Understanding AMD's "TLB" Processor Bug
December 5, 2007 11:56 AM
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Much of AMD's bad luck over the last three months revolves around a nasty bug it just can't shake
Erratum, to those in the hardware or software industry, is a nice way of saying "we missed a test case" during development and design.
The Tech Report
AMD's iteration of Intel's F00F bug
. The bug, which has been documented since at least early November, can cause a deadlock during recursive or nested cache writes.
How does the TLB erratum occur? All AMD quad-core processors utilize a shared L3 cache. In instances where the software uses nested memory pages, this processor will experience a race condition.
AMD's desktop product marketing manager Michael Saucier describes a race condition as a series of events "where the other guy wins who isn't supposed to win."
In the software world, a typical memory race condition occurs when the memory arbiter is instructed to overwrite an older block of memory, but write the old block of memory to somewhere else in cache. In the instance where two arbiters follow this same rule set, its easy to see how a race condition can occur: both arbiters attempt to overwrite the same blocks of information, resulting in a deadlock.
From what AMD engineers would tell
, this example is very similar to what occurs with nested memory pages in virtualized machines on these K10 processors.
AMD has since released a new BIOS patch for all K10 motherboards, including
the often cited but rarely seen MSI K9A2 Platinum
. This patch, confirmed by
, will result in at least a 10% reduction in general computing speed.
AMD partners tell
that all bulk
shipments have been halted pending application screening based on the customer. Cray, for example, was allowed its latest allocation for machines that will not use these nested virtualization techniques. Other AMD corporate customers were told to use Revision F3 (K8) processors in the meantime.
The TLB erratum will be fixed in the B3 stepping of all AMD quad-core processors, including Phenom and
. However, AMD considers the B3 stepping a "March" item on its 2008 roadmap. Processors shipped between then and now will still carry the TLB bug, though with the BIOS workaround these machines will not experience a lockup.
The delayed Phenom 9700 is affected by the TLB bug, though AMD insiders tell
the upcoming 2.6 GHz Phenom 9900 is not affected
. This indicates Phenom 9900 will carry the B3-stepping designation.
AMD's latest roadmap hints that its tri-core processors are merely quad-core processors with one core disabled. The company also indicated that it will introduce some of these tri-core processors with the L3 cache disabled. Removing the shared-L3 cache from the chip design eliminates the TLB bug.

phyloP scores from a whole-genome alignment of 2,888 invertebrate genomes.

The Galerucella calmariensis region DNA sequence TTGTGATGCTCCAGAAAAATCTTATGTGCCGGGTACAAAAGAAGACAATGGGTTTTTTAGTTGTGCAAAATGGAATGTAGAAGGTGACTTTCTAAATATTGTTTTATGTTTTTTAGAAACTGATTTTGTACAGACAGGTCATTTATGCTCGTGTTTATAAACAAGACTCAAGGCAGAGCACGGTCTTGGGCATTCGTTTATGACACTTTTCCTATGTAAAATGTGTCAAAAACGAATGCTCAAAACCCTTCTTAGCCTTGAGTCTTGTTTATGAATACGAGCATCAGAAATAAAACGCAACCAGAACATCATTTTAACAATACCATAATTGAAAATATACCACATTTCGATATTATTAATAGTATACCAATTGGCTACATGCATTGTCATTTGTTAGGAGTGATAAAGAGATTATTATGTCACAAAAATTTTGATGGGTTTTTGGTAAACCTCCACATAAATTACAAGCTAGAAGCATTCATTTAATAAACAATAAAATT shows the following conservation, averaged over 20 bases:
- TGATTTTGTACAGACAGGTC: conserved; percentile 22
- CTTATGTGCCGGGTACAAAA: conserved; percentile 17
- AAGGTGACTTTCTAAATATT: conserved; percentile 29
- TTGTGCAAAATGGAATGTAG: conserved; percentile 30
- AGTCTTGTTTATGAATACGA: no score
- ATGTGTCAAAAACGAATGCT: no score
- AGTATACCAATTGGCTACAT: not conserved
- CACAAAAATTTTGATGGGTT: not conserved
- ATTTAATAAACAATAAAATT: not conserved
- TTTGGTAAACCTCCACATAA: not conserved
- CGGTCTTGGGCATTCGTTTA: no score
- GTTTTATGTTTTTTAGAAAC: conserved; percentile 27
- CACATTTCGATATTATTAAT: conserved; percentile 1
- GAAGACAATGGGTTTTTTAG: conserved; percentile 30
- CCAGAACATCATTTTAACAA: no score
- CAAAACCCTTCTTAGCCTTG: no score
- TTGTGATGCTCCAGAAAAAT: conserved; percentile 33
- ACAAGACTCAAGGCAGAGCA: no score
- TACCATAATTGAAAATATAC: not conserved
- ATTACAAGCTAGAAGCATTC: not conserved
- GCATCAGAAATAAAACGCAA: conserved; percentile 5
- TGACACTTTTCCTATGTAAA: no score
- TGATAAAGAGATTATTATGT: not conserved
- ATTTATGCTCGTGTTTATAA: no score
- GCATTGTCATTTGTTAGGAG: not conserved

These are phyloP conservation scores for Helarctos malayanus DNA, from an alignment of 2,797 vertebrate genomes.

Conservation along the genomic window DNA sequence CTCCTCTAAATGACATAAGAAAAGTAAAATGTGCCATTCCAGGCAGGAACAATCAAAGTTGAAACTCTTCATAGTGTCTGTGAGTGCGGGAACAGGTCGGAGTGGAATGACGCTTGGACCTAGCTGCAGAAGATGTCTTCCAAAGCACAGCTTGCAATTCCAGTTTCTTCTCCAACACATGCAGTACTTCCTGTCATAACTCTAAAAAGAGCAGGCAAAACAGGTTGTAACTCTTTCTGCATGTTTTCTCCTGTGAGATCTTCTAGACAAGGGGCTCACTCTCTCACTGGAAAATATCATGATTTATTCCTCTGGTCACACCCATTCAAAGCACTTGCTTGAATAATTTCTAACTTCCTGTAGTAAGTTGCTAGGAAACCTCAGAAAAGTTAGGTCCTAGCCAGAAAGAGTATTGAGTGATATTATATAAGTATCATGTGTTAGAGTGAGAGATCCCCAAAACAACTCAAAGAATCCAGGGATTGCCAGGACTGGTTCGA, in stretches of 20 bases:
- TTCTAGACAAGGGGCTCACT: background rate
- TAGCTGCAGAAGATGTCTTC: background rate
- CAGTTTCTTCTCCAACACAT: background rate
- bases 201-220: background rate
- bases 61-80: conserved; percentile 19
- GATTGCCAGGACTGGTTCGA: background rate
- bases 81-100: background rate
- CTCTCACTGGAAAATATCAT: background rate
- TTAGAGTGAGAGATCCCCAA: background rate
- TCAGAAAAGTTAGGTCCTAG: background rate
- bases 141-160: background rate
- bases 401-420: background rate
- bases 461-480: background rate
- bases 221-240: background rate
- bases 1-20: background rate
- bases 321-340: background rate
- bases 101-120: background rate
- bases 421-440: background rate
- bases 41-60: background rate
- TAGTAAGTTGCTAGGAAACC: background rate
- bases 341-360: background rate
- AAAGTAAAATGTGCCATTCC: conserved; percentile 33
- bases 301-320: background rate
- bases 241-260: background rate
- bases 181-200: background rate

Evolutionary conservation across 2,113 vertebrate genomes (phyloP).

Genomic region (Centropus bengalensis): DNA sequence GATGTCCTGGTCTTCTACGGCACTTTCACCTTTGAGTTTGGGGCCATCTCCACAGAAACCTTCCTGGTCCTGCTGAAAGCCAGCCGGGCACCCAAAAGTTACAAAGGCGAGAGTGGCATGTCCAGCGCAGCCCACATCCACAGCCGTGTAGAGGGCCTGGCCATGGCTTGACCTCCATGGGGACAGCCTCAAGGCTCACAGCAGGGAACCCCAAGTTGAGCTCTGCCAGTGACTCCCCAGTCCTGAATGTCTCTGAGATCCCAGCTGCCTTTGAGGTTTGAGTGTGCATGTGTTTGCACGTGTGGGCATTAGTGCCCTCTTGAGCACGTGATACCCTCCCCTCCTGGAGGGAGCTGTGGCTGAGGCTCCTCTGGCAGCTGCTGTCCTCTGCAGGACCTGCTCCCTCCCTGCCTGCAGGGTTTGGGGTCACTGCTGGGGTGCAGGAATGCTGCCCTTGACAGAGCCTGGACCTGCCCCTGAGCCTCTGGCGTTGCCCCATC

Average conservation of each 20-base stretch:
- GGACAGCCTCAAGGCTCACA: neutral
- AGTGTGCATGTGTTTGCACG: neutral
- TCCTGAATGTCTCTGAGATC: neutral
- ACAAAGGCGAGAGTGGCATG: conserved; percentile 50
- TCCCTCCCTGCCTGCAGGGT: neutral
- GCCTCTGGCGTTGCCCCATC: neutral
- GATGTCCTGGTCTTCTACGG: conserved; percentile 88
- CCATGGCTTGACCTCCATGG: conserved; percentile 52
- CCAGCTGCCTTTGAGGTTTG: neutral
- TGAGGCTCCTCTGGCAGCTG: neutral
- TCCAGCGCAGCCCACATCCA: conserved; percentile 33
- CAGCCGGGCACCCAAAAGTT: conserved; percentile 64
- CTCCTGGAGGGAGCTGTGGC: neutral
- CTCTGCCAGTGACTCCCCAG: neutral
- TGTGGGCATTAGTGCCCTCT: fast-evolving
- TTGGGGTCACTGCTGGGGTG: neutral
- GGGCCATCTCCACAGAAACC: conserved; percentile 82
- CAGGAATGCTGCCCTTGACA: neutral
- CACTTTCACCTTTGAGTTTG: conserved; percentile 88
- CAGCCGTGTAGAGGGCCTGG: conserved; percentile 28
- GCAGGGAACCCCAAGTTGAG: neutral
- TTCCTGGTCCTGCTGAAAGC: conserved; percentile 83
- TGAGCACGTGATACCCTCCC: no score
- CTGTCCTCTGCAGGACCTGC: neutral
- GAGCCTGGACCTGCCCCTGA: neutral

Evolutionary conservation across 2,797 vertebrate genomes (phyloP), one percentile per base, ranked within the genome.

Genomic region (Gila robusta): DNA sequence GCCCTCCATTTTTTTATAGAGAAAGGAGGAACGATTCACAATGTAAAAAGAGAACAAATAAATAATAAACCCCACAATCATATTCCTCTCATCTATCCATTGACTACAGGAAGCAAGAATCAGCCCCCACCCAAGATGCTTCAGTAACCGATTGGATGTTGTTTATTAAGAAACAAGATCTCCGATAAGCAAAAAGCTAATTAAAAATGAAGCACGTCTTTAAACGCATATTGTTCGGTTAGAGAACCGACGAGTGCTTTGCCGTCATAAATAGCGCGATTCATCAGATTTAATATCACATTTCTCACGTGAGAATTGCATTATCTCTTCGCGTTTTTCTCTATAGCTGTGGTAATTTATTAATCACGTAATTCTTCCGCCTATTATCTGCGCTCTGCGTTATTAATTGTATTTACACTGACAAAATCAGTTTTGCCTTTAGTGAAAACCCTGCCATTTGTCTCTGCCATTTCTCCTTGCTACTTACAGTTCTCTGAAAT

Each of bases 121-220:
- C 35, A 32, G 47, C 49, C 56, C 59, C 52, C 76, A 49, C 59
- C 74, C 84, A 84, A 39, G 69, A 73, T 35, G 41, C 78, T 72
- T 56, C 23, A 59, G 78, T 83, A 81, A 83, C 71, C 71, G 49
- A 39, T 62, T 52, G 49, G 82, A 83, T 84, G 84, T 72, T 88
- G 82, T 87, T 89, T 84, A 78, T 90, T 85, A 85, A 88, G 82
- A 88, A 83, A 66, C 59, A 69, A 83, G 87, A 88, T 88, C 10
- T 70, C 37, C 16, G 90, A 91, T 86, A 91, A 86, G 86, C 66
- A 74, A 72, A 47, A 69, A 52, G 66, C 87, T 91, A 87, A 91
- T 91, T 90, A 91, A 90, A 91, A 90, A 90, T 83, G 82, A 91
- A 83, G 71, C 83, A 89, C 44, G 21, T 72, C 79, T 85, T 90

In a likely-related event, AMD's newest corporate roadmap scheduled three Phenom processors for the first half of 2008; one of which is the Phenom 9700. The company will launch
eleven new 65nm K8 processors in the same time period
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RE: testing failures
12/5/2007 7:31:57 PM
AMD is doing their best to spin the Barcelona/Phenom situation as having this "one bad bug".
It is by no means the reality of the situation. The current steppings of Barcelona/Phenom are riddled with bugs: small, medium, and large.
The recent B2 stepping was so bad it was immediately dumped and work begun on a B3 stepping. It is not likely that further steppings will substantially fix the design. The Barcelona is a fabulous prototype design, but it is a long way away from being a polished production level design.
So AMD is going to plan B -- 65nm K8-based chips -- and will wait on volume shipments of K10 until the reworked Barcelona B+ is finished sometime 2H08.
There will some small shipments of K10 chips between now and 2H08, but only the foolish will buy these machines. If you have clout with AMD, insist on a replacement policy.
Overall, K10 is just too much change at the wrong time. Split-plane power is a nice idea, but it obsoletes all existing motherboards. A massive change from K8 is warranted for massive gains, but the gains have been elusive and even when found, merely marginal.
AMD should have used their own technology and built a simple K8+ quad-core that glued together two dual-core processors. All the cores should have been glued together with HT3, giving the processor a massive jump in on-chip bandwidth while protecting backward compatibility. Bump the cache sizes up with a move to 65nm and you have a chip that required almost zero development effort that is ready to ride. A few tweaks to the K8 memory controller to support unbuffered ECC 800Mhz and ECC 1066Mhz DDR2 and you would still have a very competitive processor. On the desktop, the many fast low-latency DDR2 modules could also be supported.
Too bad. Brute force often works better than finesse. This is something that AMD should have learned from Intel by now.
"The Space Elevator will be built about 50 years after everyone stops laughing" -- Sir Arthur C. Clarke
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